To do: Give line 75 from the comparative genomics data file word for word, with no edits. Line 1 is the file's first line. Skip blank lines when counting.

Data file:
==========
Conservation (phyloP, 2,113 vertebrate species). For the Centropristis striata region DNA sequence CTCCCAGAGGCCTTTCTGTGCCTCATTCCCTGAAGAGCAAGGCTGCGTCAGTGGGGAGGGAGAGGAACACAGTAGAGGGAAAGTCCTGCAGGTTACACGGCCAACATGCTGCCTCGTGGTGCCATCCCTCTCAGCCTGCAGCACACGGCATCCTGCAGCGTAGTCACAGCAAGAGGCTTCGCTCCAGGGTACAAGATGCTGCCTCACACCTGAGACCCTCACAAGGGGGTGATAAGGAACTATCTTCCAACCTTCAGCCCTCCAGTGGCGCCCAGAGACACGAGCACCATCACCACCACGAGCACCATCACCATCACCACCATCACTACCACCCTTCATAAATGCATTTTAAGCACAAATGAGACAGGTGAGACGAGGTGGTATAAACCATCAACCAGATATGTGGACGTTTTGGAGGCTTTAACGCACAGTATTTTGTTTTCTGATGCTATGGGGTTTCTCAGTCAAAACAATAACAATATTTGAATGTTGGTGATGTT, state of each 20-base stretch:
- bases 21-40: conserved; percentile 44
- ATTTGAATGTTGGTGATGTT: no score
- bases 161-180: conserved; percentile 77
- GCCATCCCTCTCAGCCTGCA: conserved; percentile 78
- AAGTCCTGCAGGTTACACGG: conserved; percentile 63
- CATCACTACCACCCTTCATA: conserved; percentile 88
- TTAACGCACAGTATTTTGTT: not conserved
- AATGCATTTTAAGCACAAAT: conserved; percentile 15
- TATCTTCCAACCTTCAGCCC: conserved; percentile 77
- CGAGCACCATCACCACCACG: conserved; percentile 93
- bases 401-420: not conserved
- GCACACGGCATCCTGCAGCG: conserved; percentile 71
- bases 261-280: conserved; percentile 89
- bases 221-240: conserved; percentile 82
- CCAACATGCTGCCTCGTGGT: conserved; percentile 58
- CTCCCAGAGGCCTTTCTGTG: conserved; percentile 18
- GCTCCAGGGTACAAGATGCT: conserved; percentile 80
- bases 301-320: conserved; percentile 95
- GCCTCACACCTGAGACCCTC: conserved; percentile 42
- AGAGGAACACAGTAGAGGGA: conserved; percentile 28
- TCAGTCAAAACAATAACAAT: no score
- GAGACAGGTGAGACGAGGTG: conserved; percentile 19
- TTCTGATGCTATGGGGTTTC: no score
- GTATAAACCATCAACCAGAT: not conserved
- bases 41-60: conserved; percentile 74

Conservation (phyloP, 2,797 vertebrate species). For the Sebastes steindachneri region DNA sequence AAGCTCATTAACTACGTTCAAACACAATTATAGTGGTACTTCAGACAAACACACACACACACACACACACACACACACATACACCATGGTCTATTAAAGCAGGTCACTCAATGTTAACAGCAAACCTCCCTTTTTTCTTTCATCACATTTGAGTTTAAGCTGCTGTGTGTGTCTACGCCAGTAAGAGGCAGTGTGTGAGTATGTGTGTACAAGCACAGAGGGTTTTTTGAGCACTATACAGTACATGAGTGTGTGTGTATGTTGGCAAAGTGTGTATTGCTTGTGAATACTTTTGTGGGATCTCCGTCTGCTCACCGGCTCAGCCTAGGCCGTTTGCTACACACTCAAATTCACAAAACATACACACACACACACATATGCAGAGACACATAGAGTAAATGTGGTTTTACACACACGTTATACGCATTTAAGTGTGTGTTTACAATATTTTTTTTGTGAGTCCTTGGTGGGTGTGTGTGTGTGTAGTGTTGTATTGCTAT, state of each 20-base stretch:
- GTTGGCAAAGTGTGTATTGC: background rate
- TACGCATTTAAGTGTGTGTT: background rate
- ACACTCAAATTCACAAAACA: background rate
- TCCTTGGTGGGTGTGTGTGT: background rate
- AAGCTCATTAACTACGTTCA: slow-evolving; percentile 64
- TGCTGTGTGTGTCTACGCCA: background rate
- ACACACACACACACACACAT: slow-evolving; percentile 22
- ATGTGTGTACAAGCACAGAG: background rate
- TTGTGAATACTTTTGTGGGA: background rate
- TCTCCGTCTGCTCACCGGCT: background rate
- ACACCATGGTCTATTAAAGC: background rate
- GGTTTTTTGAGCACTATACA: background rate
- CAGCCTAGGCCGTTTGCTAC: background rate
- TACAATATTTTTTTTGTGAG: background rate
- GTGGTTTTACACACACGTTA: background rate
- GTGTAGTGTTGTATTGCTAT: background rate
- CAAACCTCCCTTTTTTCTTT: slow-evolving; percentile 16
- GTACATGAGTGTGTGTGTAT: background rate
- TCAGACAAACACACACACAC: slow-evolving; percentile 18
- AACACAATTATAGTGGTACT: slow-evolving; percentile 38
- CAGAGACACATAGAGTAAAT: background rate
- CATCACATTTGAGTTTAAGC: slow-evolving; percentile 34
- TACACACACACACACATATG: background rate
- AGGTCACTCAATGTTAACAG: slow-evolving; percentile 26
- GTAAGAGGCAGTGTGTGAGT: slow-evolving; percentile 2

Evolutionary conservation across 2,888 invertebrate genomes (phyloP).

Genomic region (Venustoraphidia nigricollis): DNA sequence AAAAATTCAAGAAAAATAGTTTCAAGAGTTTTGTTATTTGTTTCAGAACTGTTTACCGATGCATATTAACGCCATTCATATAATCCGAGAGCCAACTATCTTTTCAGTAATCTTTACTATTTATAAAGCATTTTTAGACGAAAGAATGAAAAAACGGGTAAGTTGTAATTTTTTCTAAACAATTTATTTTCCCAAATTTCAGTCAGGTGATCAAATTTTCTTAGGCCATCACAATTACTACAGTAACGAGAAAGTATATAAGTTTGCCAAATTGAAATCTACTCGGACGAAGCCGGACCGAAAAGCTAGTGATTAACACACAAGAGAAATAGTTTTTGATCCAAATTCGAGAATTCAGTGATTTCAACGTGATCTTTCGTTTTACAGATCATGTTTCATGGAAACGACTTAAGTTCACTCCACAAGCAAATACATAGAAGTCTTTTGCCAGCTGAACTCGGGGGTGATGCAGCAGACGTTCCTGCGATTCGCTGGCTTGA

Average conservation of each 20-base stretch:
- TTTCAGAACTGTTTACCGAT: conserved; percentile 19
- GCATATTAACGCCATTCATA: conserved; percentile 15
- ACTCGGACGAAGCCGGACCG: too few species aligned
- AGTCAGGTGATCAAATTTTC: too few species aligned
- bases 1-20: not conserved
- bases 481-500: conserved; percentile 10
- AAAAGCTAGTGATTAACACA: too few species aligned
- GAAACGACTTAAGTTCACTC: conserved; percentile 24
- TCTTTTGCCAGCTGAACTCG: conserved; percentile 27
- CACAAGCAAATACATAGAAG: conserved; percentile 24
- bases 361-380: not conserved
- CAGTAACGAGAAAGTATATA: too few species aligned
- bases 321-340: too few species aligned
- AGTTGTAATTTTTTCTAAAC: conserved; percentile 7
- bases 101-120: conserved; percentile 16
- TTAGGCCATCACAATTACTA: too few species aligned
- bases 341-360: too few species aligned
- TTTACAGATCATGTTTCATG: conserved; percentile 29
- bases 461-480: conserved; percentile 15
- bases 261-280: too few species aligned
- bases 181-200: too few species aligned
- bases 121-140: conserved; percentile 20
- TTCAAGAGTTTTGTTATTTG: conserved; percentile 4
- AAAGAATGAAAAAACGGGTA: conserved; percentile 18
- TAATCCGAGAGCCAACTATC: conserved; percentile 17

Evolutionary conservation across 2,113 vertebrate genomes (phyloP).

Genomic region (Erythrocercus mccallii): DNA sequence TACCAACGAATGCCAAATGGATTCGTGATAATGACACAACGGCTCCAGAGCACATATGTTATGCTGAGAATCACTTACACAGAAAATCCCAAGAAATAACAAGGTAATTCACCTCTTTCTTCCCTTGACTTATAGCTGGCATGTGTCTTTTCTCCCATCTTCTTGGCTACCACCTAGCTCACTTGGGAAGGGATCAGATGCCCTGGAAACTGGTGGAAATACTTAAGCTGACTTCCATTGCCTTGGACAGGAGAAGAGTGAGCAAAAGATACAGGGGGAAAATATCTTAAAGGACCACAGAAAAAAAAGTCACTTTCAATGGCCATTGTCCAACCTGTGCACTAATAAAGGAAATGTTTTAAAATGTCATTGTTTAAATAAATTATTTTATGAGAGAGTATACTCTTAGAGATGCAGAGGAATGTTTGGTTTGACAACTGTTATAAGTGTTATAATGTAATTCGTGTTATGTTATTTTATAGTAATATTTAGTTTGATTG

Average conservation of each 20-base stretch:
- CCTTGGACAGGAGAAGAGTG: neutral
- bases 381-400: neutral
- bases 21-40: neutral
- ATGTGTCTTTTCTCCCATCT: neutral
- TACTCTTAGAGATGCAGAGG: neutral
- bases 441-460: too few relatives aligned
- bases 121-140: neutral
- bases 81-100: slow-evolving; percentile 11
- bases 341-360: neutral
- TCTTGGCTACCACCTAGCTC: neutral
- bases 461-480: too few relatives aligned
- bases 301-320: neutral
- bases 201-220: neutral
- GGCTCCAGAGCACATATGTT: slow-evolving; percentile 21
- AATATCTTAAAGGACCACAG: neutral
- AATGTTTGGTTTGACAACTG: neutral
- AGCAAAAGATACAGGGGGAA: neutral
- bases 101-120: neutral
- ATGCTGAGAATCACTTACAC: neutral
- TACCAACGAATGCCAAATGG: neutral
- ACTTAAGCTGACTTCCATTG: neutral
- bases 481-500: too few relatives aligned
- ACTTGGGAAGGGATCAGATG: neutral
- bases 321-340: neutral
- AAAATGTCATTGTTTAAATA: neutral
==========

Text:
- bases 261-280: too few species aligned